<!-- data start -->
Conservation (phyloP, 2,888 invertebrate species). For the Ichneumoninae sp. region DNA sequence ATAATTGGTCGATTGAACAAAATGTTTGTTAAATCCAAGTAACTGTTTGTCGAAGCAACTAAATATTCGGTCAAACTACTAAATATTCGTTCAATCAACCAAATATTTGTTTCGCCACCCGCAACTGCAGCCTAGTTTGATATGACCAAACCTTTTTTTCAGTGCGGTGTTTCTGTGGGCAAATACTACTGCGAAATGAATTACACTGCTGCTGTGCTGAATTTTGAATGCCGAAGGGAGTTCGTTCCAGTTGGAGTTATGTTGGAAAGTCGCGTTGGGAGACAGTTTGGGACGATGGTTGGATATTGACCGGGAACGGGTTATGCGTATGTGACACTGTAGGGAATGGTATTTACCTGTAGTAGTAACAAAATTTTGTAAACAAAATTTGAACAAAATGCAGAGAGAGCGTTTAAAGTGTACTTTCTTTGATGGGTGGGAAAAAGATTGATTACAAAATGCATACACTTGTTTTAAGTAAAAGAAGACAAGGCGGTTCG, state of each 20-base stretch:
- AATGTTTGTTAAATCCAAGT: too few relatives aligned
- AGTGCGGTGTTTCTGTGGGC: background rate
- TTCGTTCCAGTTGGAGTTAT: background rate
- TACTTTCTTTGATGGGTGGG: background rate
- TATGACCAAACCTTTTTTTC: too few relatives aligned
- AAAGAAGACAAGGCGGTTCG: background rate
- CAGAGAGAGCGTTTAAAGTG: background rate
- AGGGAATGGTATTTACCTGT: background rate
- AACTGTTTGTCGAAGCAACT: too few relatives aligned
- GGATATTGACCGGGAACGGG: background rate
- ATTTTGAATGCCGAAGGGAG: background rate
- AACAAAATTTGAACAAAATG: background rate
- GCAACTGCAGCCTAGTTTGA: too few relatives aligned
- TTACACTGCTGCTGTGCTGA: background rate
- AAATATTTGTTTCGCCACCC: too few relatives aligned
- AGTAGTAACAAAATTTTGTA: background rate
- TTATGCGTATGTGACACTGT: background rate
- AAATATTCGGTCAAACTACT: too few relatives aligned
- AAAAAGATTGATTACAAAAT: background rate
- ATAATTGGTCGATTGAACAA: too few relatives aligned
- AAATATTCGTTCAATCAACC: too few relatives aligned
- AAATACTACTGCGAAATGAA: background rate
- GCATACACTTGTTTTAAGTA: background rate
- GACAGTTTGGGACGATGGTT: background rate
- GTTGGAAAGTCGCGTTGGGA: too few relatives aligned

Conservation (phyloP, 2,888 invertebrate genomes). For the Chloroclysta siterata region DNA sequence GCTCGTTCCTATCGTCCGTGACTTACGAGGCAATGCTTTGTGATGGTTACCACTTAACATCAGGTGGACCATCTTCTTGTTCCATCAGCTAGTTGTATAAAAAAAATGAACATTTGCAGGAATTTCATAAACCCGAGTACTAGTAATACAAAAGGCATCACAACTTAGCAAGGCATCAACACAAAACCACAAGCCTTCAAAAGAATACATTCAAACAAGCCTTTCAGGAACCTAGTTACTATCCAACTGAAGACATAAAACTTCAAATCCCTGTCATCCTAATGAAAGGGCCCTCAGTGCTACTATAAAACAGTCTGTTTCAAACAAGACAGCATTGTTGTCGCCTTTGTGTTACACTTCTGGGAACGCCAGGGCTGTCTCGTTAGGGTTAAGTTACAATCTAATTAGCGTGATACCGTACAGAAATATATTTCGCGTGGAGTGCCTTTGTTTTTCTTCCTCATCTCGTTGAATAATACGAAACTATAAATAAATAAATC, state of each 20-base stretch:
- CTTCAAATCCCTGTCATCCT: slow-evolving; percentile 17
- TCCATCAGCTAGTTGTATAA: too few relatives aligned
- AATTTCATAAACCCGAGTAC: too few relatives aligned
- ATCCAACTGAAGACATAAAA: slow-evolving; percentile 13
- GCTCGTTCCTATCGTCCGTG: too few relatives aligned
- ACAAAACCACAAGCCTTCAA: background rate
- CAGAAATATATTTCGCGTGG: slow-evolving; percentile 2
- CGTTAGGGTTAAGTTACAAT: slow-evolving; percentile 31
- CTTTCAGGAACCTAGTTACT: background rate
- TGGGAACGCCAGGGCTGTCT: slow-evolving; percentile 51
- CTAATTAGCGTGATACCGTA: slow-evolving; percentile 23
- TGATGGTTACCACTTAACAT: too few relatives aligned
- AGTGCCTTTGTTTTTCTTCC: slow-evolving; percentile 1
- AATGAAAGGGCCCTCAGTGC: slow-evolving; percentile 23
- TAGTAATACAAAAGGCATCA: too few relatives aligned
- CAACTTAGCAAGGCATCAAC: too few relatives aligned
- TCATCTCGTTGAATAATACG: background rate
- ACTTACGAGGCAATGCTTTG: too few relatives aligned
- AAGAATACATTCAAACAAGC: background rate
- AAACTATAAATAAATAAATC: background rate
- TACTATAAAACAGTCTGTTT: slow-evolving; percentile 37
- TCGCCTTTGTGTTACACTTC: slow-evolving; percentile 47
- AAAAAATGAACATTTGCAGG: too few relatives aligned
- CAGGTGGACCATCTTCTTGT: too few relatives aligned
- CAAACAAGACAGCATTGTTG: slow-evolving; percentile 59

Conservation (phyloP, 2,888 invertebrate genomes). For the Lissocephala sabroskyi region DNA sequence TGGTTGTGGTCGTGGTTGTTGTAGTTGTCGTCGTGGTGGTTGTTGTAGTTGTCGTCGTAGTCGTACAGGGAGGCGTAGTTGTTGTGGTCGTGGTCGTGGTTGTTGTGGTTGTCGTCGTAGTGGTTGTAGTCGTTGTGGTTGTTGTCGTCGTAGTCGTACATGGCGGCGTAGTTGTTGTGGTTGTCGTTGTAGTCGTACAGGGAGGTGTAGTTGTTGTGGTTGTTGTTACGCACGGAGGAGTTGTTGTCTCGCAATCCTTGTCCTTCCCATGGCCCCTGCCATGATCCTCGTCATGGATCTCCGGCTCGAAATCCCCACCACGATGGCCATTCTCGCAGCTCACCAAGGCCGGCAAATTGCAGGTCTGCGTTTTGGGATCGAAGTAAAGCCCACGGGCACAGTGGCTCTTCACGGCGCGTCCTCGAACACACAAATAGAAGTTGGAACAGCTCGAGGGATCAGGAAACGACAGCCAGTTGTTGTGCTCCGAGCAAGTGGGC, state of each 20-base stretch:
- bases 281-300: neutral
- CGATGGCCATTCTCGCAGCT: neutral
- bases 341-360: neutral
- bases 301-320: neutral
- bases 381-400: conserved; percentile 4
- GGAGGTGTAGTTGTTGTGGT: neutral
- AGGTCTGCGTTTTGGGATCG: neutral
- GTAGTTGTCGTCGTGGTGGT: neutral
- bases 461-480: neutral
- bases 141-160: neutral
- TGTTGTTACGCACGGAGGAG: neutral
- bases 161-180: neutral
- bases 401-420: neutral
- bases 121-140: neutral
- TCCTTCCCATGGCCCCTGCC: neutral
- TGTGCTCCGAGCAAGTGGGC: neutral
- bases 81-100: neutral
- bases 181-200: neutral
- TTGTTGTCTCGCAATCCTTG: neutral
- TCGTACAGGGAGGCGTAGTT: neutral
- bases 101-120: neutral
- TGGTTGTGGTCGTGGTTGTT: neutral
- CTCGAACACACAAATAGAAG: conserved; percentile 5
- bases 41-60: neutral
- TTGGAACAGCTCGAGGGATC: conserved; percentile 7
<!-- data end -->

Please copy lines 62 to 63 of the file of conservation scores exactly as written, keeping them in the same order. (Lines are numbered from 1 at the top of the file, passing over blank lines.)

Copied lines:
- bases 461-480: neutral
- bases 141-160: neutral